An Ivy-league Mitch Hedberg without the drug habit. It’s a description Demetri Martin is probably tired of by now, but it inevitably remains the best way to describe his act to friends before linking them to his YouTube clips. His reliance on stoner-observation jokes without traditional punchlines has allowed Martin to establish himself as one of college students’ favorite post-Hedberg comedians. After multiple appearances on late night shows and his own “Comedy Central” stand-up special, he’s on his first national tour and will stop at The Michigan Theater tomorrow night.

Jessica Boullion

The road to standup started a little differently for Martin. Contradictory to the harsh childhood experiences and dysfunctional families comedians typically source for jokes, Martin dealt with the problem every college student has to eventually ask at some point: What the hell do I want to do with my life?

After graduating from Yale, he headed over to New York University for law school, but soon realized it wasn’t the best choice for him.

“I was not passionate about what I was doing, and I thought, I’m too young to be feeling this much dread to wake up and go do my stuff,” Martin said. “I figured it’d be better to change out early before getting caught up in it.”

With obviously disgruntled parents hovering in the background, Martin tried to decide where he could go after his already miserable experience, and began thinking about investing his time in an activity he loved – telling funny stories. With that, Martin was on his way to a new career.

“Jokes have always been a puzzle to me,” Martin said. That logic led to a distinct multimedia standup set, complete with projectors, music and an easel. Martin avoids the usual topics of family life and relationship issues, and his charm lies in picking apart the everyday activities most people take for granted.

Martin’s journey has been a long one, guiding him through the barrage of comedians each year attempting to make a name for themselves.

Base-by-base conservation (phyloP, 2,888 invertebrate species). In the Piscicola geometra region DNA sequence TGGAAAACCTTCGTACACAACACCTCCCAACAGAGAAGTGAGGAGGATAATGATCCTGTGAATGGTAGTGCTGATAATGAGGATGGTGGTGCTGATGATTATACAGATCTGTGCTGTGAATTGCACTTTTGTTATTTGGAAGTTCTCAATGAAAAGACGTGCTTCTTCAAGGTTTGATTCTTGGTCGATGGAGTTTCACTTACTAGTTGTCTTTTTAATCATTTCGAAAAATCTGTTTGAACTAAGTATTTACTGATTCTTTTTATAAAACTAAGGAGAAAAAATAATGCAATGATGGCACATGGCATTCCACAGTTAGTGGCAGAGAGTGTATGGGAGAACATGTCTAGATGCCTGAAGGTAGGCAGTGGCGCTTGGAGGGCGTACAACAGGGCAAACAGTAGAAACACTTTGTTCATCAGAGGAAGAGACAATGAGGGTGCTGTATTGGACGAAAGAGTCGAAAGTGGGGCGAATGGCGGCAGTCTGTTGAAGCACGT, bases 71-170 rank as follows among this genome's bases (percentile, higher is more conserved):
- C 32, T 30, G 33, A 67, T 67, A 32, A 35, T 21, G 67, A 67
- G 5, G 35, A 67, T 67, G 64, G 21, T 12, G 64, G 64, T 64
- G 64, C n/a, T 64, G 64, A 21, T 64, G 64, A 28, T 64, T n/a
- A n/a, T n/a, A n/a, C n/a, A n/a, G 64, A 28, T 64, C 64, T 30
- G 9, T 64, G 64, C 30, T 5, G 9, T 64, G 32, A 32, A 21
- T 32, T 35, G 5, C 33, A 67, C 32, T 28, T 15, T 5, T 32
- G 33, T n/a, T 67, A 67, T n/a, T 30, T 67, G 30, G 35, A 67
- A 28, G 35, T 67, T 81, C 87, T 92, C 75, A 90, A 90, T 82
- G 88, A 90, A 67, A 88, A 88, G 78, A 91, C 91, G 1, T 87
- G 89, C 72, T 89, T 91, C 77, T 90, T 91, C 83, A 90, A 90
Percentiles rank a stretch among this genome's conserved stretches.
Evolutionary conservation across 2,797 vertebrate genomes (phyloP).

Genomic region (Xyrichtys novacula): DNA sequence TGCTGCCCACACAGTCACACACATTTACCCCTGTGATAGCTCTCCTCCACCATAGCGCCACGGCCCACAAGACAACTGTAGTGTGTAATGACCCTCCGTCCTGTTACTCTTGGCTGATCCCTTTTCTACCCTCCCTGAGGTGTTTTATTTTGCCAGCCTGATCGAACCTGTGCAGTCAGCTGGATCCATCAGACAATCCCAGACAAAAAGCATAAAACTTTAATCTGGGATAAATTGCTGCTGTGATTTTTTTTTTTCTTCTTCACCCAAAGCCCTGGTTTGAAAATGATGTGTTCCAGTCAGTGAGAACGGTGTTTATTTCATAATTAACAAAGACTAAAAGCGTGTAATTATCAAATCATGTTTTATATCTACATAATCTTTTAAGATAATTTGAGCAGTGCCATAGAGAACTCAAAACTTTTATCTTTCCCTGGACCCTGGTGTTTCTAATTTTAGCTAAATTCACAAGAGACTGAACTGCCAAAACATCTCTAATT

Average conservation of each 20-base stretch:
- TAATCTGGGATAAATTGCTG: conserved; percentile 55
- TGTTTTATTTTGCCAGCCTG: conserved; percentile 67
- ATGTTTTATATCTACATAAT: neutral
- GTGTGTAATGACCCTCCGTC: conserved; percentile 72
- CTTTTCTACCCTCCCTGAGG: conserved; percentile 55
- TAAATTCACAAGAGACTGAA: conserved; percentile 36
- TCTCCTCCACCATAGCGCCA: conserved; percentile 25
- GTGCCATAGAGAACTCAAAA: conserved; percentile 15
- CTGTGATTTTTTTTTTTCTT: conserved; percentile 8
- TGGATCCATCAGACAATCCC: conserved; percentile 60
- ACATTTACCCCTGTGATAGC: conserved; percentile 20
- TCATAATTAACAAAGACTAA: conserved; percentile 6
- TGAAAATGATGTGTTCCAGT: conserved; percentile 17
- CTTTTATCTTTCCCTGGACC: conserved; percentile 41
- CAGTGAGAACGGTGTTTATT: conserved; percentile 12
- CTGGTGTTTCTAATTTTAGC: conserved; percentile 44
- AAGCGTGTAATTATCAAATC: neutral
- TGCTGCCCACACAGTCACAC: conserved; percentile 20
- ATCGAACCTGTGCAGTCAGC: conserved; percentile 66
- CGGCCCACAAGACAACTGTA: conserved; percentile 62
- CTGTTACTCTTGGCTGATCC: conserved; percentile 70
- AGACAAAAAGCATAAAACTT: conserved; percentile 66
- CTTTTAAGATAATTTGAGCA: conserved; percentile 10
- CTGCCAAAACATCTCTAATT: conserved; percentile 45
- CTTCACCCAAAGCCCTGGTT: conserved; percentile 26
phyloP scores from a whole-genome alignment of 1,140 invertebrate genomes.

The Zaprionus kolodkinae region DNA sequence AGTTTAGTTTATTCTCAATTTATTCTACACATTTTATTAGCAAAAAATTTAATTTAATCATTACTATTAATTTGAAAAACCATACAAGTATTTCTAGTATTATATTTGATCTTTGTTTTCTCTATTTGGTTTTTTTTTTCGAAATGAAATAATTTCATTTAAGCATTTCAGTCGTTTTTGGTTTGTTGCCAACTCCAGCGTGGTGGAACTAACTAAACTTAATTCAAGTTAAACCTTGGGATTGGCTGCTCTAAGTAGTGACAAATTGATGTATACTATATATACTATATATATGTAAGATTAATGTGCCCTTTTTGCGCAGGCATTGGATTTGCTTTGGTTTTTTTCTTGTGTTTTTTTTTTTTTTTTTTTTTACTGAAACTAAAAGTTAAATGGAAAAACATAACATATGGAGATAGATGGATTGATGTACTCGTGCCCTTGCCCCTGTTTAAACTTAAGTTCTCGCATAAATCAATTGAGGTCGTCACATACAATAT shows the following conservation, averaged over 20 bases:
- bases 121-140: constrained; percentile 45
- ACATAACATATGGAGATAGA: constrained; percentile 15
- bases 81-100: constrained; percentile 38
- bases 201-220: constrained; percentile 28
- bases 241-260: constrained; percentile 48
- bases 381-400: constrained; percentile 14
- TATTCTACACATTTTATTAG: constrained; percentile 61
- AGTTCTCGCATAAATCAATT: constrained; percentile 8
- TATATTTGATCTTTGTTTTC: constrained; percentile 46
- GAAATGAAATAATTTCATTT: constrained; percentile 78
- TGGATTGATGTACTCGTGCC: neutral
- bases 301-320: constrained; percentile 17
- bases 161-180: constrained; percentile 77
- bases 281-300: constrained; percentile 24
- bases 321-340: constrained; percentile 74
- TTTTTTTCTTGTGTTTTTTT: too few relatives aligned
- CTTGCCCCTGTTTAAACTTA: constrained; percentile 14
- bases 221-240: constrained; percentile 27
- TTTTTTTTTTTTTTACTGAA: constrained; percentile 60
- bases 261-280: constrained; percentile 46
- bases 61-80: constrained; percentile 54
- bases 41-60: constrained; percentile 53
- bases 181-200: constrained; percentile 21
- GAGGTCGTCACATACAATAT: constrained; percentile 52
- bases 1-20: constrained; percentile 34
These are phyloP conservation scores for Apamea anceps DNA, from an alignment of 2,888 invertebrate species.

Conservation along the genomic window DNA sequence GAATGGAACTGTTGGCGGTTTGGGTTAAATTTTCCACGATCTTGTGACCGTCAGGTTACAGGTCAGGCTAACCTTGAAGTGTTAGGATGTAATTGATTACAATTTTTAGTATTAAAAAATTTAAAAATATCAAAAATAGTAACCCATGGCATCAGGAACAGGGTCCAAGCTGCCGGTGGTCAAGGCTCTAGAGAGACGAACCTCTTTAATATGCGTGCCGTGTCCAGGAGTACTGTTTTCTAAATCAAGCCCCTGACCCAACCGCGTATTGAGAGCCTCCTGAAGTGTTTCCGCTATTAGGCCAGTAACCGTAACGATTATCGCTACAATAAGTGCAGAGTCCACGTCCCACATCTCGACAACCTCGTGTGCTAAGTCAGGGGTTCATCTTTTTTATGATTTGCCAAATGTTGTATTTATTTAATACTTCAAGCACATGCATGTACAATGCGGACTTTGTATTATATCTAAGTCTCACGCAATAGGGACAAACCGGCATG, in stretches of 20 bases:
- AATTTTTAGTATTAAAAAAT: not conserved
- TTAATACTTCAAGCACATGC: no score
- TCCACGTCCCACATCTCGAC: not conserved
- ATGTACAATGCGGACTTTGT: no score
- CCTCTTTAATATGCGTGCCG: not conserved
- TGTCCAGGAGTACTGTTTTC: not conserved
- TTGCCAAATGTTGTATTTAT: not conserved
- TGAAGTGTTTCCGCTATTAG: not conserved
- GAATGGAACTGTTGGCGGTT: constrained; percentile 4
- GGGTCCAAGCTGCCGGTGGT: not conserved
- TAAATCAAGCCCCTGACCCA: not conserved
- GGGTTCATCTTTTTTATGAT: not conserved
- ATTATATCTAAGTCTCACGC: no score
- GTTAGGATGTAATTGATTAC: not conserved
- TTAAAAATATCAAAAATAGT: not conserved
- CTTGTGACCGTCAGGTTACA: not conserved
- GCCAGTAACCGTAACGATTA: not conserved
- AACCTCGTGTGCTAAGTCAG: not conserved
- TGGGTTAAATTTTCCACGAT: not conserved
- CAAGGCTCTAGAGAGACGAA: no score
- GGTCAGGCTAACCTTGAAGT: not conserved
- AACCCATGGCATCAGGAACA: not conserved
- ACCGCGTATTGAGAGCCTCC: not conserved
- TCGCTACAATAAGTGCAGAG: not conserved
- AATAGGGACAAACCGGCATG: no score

“It’s just really hard performing and to make living with this career,” Martin said. “It’s not like I’m a big act. I’m getting decent crowds, but I think I’m kind of safely under the radar.”

His exposure to audiences grew with a number of segments he filmed for perennial college favorite “The Daily Show.” After he was contacted by the show’s producers, he pitched them his ideas.

His “Trendspotting” pieces on issues ranging from Xbox to MySpace helped extend his full creative freedom and allowed for helpful input from Jon Stewart, who, Martin explained, remains very involved in the entire show’s content.

Though he covered the topics, he remained adamant that he isn’t really a fan of YouTube, despite its role as an online networking tool and a comedian’s publicity haven.

“I’m getting a little tired of all that stuff. I just want to go outside,” Martin said. “I’m from a time when people actually talked to each other.”

In addition to his career as a stand-up comedian, Martin has also sold a few film pitches and now is looking to take an extended break from the road.

He explained: “I can write jokes anywhere since that’s usually easy. But a screenplay is like a big paper. It’s much easier if I can just go to the library or work in my apartment than (do) all the things of a comedy show.”

Maybe he’s got a little bit of college student still left in him.

Demitri Martin
Friday at 8 p.m.
At the Michigan Theater

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